“10 Ways to optimize your e-newsletter landing page” is one tiny but useful section of Joe Pulizzi’s Epic Content Marketing. It’s important to craft your landing page—the newsletter’s signup page—effectively because, as Pulizzi writes, “your email database is a significant business asset.” Your email list is valuable because you control it in a way you can’t control social media connections.
Here are some tips from Pulizzi that will help you attract more people to your e-newsletter list because you convey the benefits of your content and make your signup easy to navigate.
Tip 1. Describe newsletter benefits
Explain how your prospect will benefit from subscribing to your newsletter, as Pulizzi suggests. For example, say how it’ll help them achieve financial peace of mind or otherwise improve their lives.
The benefits needn’t be limited to how your newsletter articles help readers. You can also offer a special report as an enticement for readers. That’s what I do with Investment Writing Top Tips.
Sharing testimonials or awards for your newsletter, another Pulizzi tip, also reinforces your newsletter’s benefits for the reader.
Tip 2. Make your landing page layout effective
Make it easy for readers to find your signup form on the page. This is why it’s important to “bring the signup above the fold,” as Pulizzi suggests, so it is visible without the reader scrolling down the page. You can view my newsletter signup page for an example of positioning.
Pulizzi also suggests that your signup should “include a button that says ‘subscribe’ or ‘sign up’ (not submit),” taking advantage of words with positive connotations.
Put less important information farther down the page. This includes a privacy statement, which is still essential. Pulizzi also suggests that you tell subscribers “what you will and won’t do with their information. This can go bottom of your page,” says Pulizzi.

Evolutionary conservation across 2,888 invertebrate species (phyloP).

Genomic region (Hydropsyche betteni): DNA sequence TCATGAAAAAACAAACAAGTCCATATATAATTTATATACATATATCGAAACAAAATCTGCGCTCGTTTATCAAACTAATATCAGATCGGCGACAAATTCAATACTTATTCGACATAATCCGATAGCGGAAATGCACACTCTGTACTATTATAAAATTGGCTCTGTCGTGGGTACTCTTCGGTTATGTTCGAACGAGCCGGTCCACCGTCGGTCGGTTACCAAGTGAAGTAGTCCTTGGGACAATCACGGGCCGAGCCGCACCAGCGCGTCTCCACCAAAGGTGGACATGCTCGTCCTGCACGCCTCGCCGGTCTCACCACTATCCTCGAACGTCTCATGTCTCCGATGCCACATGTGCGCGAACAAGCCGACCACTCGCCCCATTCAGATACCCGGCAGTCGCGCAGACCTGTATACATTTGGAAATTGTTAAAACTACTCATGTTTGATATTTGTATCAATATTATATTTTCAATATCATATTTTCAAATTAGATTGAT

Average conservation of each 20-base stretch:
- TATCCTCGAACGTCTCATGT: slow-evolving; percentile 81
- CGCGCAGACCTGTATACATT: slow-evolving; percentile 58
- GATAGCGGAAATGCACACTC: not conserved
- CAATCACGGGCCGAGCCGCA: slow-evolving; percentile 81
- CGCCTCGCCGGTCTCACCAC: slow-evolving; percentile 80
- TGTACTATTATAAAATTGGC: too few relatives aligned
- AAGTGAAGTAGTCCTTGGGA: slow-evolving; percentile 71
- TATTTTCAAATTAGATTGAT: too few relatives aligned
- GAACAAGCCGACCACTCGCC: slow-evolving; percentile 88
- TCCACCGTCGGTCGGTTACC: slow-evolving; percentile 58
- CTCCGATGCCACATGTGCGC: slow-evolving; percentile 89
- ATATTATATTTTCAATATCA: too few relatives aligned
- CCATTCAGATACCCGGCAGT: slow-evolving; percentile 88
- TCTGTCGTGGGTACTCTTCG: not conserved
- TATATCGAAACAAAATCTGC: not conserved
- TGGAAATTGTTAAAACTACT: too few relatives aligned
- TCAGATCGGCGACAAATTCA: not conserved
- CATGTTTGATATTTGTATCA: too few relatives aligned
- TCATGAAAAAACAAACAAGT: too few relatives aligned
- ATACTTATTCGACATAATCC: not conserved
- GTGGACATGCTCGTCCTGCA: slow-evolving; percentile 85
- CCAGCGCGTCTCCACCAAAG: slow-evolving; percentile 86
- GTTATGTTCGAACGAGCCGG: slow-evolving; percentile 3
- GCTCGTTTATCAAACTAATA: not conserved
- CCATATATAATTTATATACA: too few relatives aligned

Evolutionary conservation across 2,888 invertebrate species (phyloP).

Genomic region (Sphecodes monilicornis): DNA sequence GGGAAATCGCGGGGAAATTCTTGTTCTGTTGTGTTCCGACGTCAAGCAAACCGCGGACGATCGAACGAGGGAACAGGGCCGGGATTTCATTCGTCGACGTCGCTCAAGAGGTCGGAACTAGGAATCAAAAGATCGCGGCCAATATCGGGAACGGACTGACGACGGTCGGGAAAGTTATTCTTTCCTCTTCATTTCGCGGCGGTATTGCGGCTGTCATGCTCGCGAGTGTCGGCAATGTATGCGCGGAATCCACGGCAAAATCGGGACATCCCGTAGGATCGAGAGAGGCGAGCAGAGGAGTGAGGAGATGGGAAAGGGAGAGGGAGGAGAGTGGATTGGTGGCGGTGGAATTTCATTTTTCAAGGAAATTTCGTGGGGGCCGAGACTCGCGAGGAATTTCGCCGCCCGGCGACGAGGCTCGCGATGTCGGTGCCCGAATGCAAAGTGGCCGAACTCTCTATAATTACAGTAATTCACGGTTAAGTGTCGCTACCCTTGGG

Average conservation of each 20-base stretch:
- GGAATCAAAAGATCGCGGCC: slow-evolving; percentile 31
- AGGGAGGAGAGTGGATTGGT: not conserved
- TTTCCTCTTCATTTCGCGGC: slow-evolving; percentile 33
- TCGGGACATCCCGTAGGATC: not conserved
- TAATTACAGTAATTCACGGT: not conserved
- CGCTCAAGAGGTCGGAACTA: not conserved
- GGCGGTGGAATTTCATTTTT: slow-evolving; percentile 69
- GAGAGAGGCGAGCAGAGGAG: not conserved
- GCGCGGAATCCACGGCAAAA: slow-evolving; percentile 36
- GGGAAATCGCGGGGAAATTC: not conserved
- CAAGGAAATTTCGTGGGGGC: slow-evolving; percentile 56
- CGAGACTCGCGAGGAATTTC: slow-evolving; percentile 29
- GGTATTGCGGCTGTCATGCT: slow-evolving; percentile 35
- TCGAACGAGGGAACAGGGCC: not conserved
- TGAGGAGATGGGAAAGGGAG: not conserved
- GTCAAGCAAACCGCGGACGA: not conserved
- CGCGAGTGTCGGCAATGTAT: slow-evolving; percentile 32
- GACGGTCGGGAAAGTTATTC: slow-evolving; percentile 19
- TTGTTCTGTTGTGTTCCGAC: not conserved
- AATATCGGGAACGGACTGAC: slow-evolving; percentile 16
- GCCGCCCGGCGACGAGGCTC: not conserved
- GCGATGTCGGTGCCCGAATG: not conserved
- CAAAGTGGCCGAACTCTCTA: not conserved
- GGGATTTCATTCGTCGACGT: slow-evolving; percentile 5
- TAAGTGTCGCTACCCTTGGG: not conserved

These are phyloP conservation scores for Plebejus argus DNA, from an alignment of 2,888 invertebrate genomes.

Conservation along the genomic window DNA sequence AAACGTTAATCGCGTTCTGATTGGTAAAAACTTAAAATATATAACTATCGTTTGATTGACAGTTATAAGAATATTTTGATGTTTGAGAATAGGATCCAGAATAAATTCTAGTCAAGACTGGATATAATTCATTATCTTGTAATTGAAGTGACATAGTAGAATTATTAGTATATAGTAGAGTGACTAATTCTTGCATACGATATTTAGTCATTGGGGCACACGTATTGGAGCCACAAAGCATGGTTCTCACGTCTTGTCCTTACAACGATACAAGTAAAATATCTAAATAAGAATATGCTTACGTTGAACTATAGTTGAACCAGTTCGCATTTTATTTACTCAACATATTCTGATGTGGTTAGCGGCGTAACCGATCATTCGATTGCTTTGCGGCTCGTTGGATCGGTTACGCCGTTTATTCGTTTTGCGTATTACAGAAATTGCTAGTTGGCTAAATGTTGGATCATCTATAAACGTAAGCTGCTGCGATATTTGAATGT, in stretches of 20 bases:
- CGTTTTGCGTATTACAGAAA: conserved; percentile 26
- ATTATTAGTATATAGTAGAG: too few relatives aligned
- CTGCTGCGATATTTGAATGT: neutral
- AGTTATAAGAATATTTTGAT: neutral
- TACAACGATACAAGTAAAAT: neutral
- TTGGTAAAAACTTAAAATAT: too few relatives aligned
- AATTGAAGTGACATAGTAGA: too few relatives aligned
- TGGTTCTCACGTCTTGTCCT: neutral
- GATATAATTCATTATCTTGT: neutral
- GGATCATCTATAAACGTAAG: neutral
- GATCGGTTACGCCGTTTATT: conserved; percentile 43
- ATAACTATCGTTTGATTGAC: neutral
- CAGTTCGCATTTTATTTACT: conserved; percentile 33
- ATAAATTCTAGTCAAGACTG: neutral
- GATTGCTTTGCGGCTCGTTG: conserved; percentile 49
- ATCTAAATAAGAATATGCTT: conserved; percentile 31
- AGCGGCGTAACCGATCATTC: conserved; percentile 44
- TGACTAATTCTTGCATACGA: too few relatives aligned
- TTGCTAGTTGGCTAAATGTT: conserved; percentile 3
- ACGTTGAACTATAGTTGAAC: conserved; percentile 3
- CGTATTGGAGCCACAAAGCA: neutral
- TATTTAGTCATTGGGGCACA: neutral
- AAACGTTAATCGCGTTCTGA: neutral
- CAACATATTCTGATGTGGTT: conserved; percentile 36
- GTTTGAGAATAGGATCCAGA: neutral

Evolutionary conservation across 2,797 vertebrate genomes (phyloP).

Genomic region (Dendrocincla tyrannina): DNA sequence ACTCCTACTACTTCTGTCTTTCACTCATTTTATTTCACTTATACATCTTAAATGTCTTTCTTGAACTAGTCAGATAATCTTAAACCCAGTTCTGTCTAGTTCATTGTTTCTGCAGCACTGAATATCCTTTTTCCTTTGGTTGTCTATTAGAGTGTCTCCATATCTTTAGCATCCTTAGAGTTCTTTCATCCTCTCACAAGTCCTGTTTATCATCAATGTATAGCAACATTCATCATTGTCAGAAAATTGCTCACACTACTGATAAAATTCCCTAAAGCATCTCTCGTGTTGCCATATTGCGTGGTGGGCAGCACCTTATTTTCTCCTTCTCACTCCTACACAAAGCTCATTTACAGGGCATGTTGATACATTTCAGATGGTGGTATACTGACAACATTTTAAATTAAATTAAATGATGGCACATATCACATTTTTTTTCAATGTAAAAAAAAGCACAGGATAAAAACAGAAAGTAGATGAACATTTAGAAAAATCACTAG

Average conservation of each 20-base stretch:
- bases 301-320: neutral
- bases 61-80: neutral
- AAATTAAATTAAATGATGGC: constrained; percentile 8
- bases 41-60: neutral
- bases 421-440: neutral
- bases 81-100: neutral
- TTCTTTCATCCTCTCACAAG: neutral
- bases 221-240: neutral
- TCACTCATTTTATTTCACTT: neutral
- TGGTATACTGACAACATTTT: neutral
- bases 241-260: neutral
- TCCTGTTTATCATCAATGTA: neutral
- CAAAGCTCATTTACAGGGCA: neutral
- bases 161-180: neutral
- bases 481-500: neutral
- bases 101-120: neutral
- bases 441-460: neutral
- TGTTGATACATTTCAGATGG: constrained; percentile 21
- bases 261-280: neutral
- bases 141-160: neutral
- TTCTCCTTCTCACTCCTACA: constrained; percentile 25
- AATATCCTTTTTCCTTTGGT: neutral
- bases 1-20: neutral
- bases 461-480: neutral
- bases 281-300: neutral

Another design tip is to rid your newsletter page of anything that might distract the reader from signing up, says Pulizzi.
Pulizzi suggests that you show readers a picture of your newsletter. I think he means a small image of your newsletter’s first page (see example of my newsletter on the right) or maybe just a table of contents.
Also, link to a sample newsletter. Until recently, I’ve handled this by providing an archive of my monthly newsletters, instead of one sample that I’d need to update periodically.
Tip 4. Limit your newsletter sign-up form’s fields
Limit the number of fields in your newsletter sign-up form. As Pulizzi says, “ the fewer fields, the more likely prospects will be to sign up.”
When I started my newsletter I required only two fields, first name and email address. Now that I’m more confident of my newsletter’s appeal, I request, but don’t require, last names and company names.
Pulizzi’s book as a content marketing resource
If you’re new to content marketing, Epic Content Marketing offers a great overview of content marketing’s many components. It suggests steps that the reader can take to launch their content marketing strategy and manage their content process. There’s information for more experienced marketers too. I noticed some items for action, such as checking out the persona creation tool at upcloseandpersona.com. I’d also like to take a more analytical look at my content strategy.
As a writer, I noticed that some of the writing isn’t as tight as I’d like. For example, information that’s presented as a series of nine bullets screams for a rewrite. Too many bullet points exhaust the reader.
On balance, I enjoyed the book because it made me think.
Disclosures: I received a free copy of this book from McGraw Hill in return for agreeing to mention it in my blog. If you click on the Amazon link in this post and then buy something, I will receive a small commission. I only link to books in which I find some value for my blog’s readers.